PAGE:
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PET HAPPENINGS February 2014

Winter Homes for Feral Cats
by Jessica Turquette co-owner of Moab BARKery

Moab is an incredible landscape and being that we are high desert we are a place of extreme temperatures. This winter has been especially cold. Often the first night it gets below freezing each year, I get a full day of questions about how to keep outside cats warm and safe. There are many things to consider in helping our feral cat population stay healthy; ensuring they have daily fresh water to drink, calories to consume that suppliment the tougher hunting months. Also maintaining our trap, spay/neuter program to help control the population. Where most people draw a blank is shelter. So here is an excellent, economical way to help those ferals stay warm at night.

List of materials:

  • 1 large container with lid (20 to 30 gallon container)
  • 1 med/small container with lid (10 to 15 gallon container)
  • 1 roll of duct tape
  • 1 utility knife
  • Ventilation hose or empty plastic food container (this will be opening for the cat to enter)
  • Marker
  • Straw (preferred) or non-toxic spray foam or styrafoam boards

Step 1: Line larger container bottom with layer of insulation and place smaller container inside leaving enough room so that the larger container can close over the smaller container.
Step 2: Trace your entryway outline (using the hose or food container) on the outside container and cut-out
Step 3: Trace your entryway on inside container while it’s inside the larger container, so the entryway lines up
Step 4: Attach the hose or food container from the outside to inside using duct tape (make sure all edges are smooth and covered with duct tape to create a good seal that keeps the cold out)
Step 5: Fill in ALL the air gaps between the outside and inside container with your chosen insulation.
Step 6: Put insulation on the bottom of the inside container as bedding (straw is best, towels or blankets don’t work nearly as well as straw and some fabrics can actually wick warmth away from the animal).
Step 7: Put the lid on the inside container and cover with insulation and finally put the lid on the outside container.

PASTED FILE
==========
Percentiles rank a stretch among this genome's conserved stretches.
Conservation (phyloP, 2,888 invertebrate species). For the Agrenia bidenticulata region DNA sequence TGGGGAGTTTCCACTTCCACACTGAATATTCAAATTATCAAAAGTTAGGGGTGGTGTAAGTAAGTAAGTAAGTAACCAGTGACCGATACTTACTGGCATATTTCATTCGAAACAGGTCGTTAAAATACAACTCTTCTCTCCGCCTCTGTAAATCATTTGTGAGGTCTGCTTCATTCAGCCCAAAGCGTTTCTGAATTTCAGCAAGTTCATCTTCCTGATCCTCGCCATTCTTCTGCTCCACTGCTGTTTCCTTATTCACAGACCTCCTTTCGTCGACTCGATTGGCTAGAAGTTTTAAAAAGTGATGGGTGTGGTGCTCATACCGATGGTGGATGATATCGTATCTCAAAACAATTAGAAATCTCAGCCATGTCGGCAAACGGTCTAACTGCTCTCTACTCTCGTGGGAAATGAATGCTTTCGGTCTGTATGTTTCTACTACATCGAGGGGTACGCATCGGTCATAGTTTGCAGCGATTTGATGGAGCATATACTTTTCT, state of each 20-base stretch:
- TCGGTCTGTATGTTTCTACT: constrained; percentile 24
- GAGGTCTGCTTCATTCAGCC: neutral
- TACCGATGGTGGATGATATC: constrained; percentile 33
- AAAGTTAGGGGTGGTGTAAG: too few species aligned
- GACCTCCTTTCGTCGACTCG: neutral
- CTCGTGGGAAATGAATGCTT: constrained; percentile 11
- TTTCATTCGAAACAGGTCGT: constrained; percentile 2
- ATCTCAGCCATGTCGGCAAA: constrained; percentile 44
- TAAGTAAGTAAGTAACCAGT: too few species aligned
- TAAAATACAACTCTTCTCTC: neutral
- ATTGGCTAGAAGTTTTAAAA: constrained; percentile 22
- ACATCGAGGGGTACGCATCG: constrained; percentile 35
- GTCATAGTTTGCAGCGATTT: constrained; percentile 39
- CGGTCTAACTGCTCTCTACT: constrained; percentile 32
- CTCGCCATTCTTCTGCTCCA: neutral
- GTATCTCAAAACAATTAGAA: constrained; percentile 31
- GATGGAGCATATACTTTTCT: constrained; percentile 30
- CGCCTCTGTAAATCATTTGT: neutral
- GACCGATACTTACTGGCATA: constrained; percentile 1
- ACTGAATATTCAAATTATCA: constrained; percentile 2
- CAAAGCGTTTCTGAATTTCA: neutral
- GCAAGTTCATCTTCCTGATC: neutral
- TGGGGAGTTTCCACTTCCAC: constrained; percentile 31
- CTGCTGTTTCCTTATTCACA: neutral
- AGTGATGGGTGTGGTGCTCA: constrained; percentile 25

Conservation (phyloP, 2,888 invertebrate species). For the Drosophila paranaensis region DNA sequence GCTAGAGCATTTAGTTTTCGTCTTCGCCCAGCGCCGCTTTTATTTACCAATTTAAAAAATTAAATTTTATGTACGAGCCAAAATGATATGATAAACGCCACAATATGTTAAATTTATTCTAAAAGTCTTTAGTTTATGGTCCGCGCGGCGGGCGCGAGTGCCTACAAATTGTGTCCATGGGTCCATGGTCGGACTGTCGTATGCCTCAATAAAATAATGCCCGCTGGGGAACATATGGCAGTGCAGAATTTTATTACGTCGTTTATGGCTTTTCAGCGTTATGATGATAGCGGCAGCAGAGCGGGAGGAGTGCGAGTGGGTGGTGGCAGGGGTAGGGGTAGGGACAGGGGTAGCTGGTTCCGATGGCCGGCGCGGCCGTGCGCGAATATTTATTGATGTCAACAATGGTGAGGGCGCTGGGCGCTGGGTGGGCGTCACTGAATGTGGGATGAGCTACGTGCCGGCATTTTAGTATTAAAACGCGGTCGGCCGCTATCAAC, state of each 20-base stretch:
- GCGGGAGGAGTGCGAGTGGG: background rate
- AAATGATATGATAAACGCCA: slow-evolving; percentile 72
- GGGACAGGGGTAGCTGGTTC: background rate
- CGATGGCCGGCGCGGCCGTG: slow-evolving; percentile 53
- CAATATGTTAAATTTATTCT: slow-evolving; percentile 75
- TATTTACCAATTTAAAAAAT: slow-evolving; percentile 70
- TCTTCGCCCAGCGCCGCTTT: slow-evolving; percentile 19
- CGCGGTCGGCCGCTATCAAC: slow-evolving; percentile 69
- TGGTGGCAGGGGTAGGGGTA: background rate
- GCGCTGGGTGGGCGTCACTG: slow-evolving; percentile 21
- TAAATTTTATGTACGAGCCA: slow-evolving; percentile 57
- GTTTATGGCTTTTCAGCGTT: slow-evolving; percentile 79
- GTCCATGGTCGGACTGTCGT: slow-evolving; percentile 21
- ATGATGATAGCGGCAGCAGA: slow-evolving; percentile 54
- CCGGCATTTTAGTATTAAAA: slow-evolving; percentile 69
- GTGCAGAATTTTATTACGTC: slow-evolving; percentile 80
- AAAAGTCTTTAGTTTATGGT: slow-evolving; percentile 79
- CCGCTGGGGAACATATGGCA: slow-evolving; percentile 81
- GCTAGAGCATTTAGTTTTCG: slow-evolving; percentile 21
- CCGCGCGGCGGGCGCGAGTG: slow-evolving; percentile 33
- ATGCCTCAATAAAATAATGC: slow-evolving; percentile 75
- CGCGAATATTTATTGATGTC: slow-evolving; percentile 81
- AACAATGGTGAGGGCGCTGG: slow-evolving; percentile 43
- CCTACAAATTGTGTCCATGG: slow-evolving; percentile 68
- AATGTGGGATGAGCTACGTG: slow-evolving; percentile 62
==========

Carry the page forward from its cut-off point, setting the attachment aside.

Step 8: When placing this shelter outside make sure to keep it off the ground by at least a few inches.

Tips for success:
Make sure the shelter is not too large, or the animal’s body heat will not be able to keep it warm. Too small and the animal will not be able to get in or turn around. The sizes we provided in the materials list are a happy medium for what is best for a single cat shelter.

Use a mix of insulation materials to get the best seal.

Consider where the wind comes from and make sure to face the entrance away from elements if possible.

Make sure you elevate the shelter and keep it off the ground, this is the most important factor to consider, as the ground will pull all of the heat from the shelter.

Have a dog that lives outside? This exact shelter can be modified to fit an animal of any size, so if the idea of an insulated dog house sounds good just super size our plan! The warmer these animals stay the less calories they have to consume to stay warm. Saving you money and keeping these animals comfortable during these brutally cold nights in the high desert. You can also use a large outside container, and multiple inside containers with multiple entryways to provide housing for more than one animal. Use your imagination, and whatever materials you have available. Just remember to create an insulated gap between the inside and outside layer and elevate to make it warm.

A big thank you to all the people out there that maintain animals in need without homes!!


MoabBARkery website

 

Dog Friendly Walks/Hikes in the Moab Area
Trail or Walk Difficulty Length
(one way)
Proximity to Downtown
MillCreek Pathway
easy 1.1 miles Little to no driving
Starts at 100 S & 100 W
Portal Overlook (trailhead @ Jaycee Park) Hard 2.0 miles 25 min drive N on US-191 to W on Utah 279 (4.2 miles)
Moab Rim Hard 3.0 miles
(to hidden valley trail)
8 minute drive
2.6 miles down Kane Creek Blvd from US-191
Negro Bill Canyon
(aka William Grandstaff Canyon)
Moderate 2.0 miles 10 minute drive N on US-191 to W on Utah 128, 3 miles
Hunter Canyon Easy 2.0 miles 25 minute drive (mild off-road) 7.5 miles down Kane Creek Blvd from US-191
Corona Arch Trail Easy/Moderate 1.5 miles 25 minute drive N on US-191 to W Utah 279 (10 miles)
Hidden Valley
(trailhead at end of Angel Rock Rd)
Hard 2.0 miles 10 minute drive
S on US-191 3 miles to Angel Rock Rd
Hidden Valley
(trailhead at end of Angel Rock Rd)
Moderate 2.2 miles 35 minute drive
N on US-191 to Utah 128, then 21 miles

To see past articles about animals, pets and their care check our archives.

 
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